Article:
Three in five employers have cancelled work experience because of Covid-19, research reveals

Experts warn the talent pipeline could ‘start to stall’ as half of organisations anticipate offering fewer opportunities for young people in the next year

More than three in five employers that offer work experience and internships have cancelled placements because of the coronavirus pandemic, research has found.

A YouGov poll of 1,005 HR decision makers in British businesses, conducted as part of the Sutton Trust’s latest Covid-19 impact brief, found 61 per cent of employers have cancelled some or all of their work experience and internship placements, including half (49 per cent) of SMEs and almost a third (29 per cent) of larger employers.

The survey also found that almost half (48 per cent) of these employers expected there would be fewer work experience opportunities in their businesses over the next year, while 39 per cent of graduate employers reported they were likely to hire fewer or no graduates at all over the same time period.

The Sutton Trust said employers should consider moving work experience, internships, outreach and recruitment online, making these programmes accessible to young people from a range of geographical backgrounds. It added that in the long term, missed education from school closures and the cancellation of exams would disproportionately affect disadvantaged students: something businesses should take into account when recruiting.

While almost a quarter (23 per cent) of employers said the pandemic would make it more difficult for them to be proactive about social mobility in the workplace, half (49 per cent) said it would have no impact. Just 11 per cent said social mobility and socioeconomic diversity would be less of a priority in the two years after the pandemic.

Commenting on the report, Robin Simmons, professor of education at the University of Huddersfield, cautioned that youth employment would be substantially affected by the pandemic. “The first thing employers do is stop recruiting, before making redundancies,” he said. “You get downward pressure because young graduates take jobs young people would have taken, so even entry-level jobs are hit.”

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In contrast, adult employment tended to bounce back more quickly in an economic downturn, Simmons pointed out, because adult workers tended to take roles that would have previously been filled by a young person. “Any jobs are taken by older workers, who trade down into jobs that ordinarily they wouldn’t be entering in normal economic times,” he said.

Lizzie Crowley, skills adviser at the CIPD, agreed that the report's findings on youth employment were particularly concerning. “We know the long-term impacts of youth unemployment on young people in terms of wage and employment opportunities are particularly bad and they suffer from long-term scarring as a result of a stalled start.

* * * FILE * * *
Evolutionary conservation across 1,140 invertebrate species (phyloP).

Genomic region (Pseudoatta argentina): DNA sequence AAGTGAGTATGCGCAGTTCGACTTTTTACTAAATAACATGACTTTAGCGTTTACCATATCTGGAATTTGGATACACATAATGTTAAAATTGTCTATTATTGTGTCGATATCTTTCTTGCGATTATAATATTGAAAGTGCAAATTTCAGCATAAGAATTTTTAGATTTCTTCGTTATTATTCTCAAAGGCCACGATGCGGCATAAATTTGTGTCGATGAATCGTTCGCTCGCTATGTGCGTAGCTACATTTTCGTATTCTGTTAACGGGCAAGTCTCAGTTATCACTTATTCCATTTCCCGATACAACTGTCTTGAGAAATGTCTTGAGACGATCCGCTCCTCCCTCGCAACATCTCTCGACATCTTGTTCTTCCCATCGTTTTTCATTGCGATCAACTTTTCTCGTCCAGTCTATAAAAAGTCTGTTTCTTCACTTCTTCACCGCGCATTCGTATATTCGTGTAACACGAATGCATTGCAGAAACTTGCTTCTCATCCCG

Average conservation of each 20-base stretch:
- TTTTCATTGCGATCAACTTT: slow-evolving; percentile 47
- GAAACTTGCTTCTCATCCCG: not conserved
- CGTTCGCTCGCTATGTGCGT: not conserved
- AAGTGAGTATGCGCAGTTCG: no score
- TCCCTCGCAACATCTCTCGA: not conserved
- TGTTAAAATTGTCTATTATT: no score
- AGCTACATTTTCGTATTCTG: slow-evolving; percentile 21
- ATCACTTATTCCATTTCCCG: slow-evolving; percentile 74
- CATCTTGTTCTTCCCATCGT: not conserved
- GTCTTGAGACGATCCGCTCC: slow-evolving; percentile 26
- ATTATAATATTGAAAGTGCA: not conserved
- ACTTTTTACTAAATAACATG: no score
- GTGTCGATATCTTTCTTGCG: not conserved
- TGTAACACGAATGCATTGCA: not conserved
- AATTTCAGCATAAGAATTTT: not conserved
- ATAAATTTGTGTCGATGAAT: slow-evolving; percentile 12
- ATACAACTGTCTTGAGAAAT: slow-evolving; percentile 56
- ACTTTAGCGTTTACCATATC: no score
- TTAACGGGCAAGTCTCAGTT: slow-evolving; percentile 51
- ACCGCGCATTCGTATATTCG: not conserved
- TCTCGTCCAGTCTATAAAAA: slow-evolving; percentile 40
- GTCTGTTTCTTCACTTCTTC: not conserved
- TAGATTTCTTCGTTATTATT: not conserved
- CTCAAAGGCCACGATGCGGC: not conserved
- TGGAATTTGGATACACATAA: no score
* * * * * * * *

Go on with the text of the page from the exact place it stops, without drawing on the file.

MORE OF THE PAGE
“The difficulties facing employers is considerable. The government has announced a number of measures to try to kickstart job creation for young people, but a lot of that depends on the future shape of the pandemic, and the economic impact of it.” 

Earlier this month the government announced an £8bn 'kickstart' scheme subsidising youth employment; however, Simmons argued the scheme did not provide “meaningful work or coherent framing”. Instead, he called for the creation of a strategic body to deal with youth unemployment by looking at skills supply and demand. “Young people have never been better qualified than they are now – most are overqualified and underemployed,” said Simmons.

Kirstie Donnelly, chief executive of City & Guilds Group, warned the coronavirus crisis risked creating “a lost generation of young people”, with nearly one million additional young people expected to be out of work by the end of the year. “A lack of work experience opportunities means that, in addition to university graduates struggling to get their foot in the door, many others will be unable to complete workplace-based qualifications or gain the workplace skills that employers need,” she said.

“As talent pipelines start to stall, skills gaps will only grow, and that’s why it’s vital that the government and employers act now to fund practical training solutions that will truly help young people get into work.” 

Peter Lampl, founder and chair of the Sutton Trust, said employers needed to start moving their internships and work experience placements online to ensure that all young people have an opportunity to enter the labour market. “It is crystal clear that young people will bear the brunt for years to come of the massive downturn caused by Covid-19 – and young people with poorer backgrounds will be most affected,” he said.

This was echoed by Sue Maguire, honorary professor at the Institute for Policy Research at the University of Bath, who warned that younger people who were socially disadvantaged or with the fewest qualifications would be most at risk of long-term social and economic exclusion. “The net effect [of the economic downturn] will be a youth labour market queue, with young people from advantaged backgrounds and, in particular, those who attended ‘top’ universities being at the front,” she said.